Demogorgon properly joined the pantheon in the 14th century, after the Italian writer Boccaccio declared him the father of the Greek gods. Boccaccio was not especially good at ancient Greek, Coleman says—he lived near Florence and wrote mostly in Italian vernacular, like his hero Dante—but he loved to show off by referencing Greek texts. He presumably came across the erroneous name Demogorgon and took it as gospel. Boccaccio’s version of the deity, in his hefty Genealogy of the Pagan Gods, is a “shadowy figure, enveloped in clouds and gloom that mask any more specific features,” Coleman writes. “His words, too, are hard to discern.”

Once Boccaccio promoted the apocryphal Demogorgon to the position of top deity, he seems to have gone the Italian Renaissance equivalent of viral. The scholar Marsilio Ficino and several local poets—Ugolino Verino, Matteo Maria Boiardo, and Ludovico Ariosto—all wrote about him. In 1565, a Demogorgon figure even marched through the streets of Florence during a Medici marriage procession. (That’s not to say that everyone was down with Demogorgon, however: The poet Giglio Giraldi noticed the scribal error way back in the 1500s.)

Boccaccio and the writers who read him are probably to blame for English-language appearances of Demogorgon, Coleman says. After cropping up in such works as The Faerie Queen and Prometheus Unbound, he wriggled his way into popular culture. Eldrich Wizardry, a 1976 guidebook for Dungeons & Dragons, describes Demogorgon as a two-headed demon lord who slithers around on tentacles.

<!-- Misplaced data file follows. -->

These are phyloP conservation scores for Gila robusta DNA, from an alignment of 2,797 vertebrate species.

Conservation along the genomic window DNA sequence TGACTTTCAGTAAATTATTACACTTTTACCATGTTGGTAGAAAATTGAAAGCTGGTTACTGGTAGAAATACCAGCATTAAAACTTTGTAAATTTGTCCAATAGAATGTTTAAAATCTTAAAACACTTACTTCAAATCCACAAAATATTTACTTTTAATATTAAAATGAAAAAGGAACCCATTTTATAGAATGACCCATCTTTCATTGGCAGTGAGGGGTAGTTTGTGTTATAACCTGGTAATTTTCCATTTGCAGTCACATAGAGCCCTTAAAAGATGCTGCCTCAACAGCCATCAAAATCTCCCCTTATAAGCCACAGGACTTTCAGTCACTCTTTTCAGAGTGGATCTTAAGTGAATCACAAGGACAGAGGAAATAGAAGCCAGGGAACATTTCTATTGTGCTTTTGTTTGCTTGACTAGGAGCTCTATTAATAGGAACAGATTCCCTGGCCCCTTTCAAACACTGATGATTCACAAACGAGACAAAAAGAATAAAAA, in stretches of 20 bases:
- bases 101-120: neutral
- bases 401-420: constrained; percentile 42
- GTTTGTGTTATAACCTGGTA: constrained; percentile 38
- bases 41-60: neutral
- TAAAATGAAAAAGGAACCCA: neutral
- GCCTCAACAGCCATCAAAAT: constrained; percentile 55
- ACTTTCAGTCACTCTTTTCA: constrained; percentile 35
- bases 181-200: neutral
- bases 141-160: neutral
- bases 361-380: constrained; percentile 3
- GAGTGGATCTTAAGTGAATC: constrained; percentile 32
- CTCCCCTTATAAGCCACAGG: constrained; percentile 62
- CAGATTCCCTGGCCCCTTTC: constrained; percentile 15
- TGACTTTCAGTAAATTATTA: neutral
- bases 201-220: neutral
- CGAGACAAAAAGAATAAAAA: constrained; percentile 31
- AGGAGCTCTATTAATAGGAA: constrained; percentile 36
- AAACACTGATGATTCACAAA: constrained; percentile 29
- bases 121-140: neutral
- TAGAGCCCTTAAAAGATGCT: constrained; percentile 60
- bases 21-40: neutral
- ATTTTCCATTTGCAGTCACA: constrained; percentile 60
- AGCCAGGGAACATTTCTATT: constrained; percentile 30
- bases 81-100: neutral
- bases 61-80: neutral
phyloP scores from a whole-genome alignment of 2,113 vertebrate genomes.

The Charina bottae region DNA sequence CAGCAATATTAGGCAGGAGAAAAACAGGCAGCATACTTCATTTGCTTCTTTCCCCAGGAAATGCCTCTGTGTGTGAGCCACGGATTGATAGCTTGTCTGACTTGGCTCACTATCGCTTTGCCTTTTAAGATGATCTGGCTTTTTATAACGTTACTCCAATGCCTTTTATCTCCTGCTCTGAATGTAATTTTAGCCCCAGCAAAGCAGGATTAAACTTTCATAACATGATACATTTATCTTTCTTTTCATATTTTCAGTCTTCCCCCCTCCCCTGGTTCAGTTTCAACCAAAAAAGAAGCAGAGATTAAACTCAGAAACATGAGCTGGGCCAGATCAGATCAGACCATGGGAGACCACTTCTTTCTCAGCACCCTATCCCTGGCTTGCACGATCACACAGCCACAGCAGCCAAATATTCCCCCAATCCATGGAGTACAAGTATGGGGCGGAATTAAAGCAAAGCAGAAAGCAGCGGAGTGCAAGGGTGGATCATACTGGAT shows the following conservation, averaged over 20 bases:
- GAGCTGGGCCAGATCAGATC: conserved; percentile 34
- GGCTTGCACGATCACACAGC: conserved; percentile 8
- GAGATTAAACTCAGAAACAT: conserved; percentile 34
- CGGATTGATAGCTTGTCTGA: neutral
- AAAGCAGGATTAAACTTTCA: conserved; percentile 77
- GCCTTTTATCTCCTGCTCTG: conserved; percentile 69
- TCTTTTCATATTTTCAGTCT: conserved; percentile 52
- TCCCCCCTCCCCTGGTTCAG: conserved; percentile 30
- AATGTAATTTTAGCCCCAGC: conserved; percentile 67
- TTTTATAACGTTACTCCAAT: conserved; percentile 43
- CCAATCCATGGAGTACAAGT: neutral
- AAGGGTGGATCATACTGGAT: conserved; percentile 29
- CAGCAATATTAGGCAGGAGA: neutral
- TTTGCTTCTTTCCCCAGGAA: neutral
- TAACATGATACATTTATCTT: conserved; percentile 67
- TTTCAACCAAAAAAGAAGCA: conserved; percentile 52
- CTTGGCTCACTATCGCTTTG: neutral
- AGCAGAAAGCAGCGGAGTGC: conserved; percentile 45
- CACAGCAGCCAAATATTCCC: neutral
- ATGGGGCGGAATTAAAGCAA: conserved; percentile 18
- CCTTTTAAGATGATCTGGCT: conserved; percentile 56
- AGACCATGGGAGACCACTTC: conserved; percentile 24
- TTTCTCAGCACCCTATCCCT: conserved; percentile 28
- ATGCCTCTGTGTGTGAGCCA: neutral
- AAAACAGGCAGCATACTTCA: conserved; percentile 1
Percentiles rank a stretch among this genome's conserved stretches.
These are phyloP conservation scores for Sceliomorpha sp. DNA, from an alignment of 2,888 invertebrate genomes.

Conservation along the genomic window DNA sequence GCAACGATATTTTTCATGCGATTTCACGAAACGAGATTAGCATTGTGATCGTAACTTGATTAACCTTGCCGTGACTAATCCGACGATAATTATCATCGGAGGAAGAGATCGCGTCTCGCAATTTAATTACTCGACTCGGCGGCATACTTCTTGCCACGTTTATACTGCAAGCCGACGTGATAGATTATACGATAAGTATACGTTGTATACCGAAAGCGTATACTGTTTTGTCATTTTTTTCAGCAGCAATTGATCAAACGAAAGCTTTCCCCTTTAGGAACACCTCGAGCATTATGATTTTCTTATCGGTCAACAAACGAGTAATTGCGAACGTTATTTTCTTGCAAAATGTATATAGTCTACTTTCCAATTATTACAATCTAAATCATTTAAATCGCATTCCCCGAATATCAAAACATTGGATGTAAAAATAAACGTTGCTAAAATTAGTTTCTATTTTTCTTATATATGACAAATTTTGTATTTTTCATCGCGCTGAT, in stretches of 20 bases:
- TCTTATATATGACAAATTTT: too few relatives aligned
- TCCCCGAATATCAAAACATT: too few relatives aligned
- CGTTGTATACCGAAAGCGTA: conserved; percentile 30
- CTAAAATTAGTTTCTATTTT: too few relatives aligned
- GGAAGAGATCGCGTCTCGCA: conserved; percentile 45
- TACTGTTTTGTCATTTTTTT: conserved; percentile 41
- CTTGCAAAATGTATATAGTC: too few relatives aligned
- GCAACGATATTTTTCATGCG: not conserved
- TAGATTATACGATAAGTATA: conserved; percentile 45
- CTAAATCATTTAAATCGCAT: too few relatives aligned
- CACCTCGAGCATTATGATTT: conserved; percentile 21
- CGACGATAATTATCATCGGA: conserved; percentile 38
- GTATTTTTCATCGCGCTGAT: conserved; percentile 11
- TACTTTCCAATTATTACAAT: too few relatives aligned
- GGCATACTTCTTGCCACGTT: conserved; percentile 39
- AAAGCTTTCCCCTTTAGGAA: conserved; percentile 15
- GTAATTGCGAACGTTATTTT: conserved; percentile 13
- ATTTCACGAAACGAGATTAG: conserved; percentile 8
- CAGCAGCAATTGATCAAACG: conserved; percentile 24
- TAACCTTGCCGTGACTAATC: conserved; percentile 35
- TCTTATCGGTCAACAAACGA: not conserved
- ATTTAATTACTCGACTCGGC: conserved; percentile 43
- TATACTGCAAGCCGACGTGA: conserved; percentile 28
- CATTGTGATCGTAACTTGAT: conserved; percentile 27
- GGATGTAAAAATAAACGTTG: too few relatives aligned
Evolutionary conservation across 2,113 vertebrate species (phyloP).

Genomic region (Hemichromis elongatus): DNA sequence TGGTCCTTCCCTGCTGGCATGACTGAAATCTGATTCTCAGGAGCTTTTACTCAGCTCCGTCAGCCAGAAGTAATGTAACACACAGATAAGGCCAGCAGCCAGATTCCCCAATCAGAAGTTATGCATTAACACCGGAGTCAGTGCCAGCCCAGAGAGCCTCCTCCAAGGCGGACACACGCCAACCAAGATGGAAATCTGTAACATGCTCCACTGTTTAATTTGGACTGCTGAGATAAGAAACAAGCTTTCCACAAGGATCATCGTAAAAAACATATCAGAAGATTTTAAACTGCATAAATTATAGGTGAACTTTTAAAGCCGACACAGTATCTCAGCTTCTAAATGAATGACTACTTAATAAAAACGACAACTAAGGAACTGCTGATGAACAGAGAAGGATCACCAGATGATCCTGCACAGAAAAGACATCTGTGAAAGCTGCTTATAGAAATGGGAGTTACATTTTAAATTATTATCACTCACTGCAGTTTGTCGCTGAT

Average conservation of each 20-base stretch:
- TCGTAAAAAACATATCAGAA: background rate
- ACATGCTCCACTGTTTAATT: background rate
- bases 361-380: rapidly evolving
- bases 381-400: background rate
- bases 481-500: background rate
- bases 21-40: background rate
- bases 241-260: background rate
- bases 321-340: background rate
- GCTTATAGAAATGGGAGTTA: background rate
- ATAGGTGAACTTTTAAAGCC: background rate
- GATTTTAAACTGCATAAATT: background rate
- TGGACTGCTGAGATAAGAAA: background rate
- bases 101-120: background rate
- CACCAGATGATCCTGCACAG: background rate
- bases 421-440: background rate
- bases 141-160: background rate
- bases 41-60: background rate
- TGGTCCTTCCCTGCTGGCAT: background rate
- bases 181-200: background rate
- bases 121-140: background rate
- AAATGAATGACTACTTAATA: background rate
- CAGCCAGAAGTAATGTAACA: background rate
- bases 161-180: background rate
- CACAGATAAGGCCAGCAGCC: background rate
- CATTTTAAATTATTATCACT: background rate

Fans of the Netflix show <i>Stranger Things</i> have donned Demogorgon costumes, like this one seen at New York Comic Con in 2017.
Fans of the Netflix show Stranger Things have donned Demogorgon costumes, like this one seen at New York Comic Con in 2017. Roy Rochlin/Getty

In Stranger Things, the newish Netflix show about the misadventures of some Indiana kids, a tadpole-like Demogorgon shows up in a suburban garbage can. After devouring a house cat, he grows into a humanoid monster with tooth-covered “petals” for a head. (Unlike Shelley’s Demogorgon, this one is not much of a talker. He prefers to hiss and spit before he eats you.)

Coleman believes that Demogorgon owes his enduring popularity to the vague and ominous descriptions in the earliest texts about him. “The fact that the ancient texts supply no detailed physical description of this dreaded underworld god allowed later authors and artists to let their imaginations run free in visualizing the deity they called Demogorgon,” he writes.

Ironically, Coleman adds, Demogorgon’s nonexistence is exactly what makes him useful to scholars today. When historical texts discuss classical gods like Apollo and Hades, it’s difficult to figure out their source material: They could have been inspired by any number of Greek or Latin writings. But when Demogorgon appears, it’s possible to trace him all the way to the source.